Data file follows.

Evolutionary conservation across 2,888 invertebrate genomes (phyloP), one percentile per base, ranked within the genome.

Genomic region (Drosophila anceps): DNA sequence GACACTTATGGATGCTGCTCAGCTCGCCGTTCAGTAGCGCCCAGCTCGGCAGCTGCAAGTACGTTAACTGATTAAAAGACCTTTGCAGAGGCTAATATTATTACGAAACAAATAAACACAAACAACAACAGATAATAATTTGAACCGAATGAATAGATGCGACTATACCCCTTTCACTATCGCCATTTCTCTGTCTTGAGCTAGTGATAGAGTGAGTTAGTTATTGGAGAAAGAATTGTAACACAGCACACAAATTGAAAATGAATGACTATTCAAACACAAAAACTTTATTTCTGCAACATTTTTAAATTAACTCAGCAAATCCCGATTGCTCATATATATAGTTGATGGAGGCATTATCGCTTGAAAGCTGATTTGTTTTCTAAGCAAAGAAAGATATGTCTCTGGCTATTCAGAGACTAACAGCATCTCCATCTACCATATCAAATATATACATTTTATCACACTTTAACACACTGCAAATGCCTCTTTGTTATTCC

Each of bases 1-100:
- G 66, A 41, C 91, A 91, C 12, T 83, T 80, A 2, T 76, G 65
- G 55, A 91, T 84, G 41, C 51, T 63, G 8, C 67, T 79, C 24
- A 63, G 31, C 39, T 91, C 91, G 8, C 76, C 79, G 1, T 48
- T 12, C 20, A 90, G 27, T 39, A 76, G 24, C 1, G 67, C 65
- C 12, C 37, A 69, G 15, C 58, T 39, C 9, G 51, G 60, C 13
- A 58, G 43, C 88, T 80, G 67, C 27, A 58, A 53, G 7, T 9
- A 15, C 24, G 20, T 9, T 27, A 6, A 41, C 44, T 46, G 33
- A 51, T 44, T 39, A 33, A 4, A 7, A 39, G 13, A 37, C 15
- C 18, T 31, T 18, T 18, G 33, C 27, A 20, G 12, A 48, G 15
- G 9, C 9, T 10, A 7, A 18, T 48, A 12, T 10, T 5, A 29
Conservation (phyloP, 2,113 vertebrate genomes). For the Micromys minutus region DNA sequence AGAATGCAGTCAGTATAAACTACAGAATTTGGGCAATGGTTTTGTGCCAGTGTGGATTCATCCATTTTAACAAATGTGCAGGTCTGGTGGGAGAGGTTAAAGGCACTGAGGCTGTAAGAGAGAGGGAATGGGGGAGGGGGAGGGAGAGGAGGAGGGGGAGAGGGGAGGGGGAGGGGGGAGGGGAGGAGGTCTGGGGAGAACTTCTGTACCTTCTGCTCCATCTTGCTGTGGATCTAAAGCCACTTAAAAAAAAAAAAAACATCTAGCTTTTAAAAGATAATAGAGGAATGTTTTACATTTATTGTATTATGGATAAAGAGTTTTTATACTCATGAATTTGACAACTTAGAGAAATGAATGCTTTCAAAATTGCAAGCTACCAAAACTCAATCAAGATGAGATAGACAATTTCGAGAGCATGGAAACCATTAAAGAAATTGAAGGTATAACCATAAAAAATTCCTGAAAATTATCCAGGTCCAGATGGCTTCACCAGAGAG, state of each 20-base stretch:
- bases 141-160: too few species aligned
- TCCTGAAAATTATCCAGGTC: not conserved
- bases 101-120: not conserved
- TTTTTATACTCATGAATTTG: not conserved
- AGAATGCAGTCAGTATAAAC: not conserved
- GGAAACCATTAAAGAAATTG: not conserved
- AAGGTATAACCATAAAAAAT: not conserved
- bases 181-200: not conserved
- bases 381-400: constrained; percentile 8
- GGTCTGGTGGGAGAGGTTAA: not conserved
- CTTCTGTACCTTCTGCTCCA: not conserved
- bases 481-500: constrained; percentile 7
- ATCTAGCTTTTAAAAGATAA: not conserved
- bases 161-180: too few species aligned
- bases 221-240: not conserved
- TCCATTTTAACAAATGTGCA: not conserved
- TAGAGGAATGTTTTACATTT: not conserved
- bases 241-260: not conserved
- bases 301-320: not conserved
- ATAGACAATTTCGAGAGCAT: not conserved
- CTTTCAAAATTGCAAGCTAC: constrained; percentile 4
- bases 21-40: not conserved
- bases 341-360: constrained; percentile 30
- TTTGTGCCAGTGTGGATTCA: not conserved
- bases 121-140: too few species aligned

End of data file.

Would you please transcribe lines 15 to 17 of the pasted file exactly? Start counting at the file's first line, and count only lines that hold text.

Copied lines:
- bases 141-160: too few species aligned
- TCCTGAAAATTATCCAGGTC: not conserved
- bases 101-120: not conserved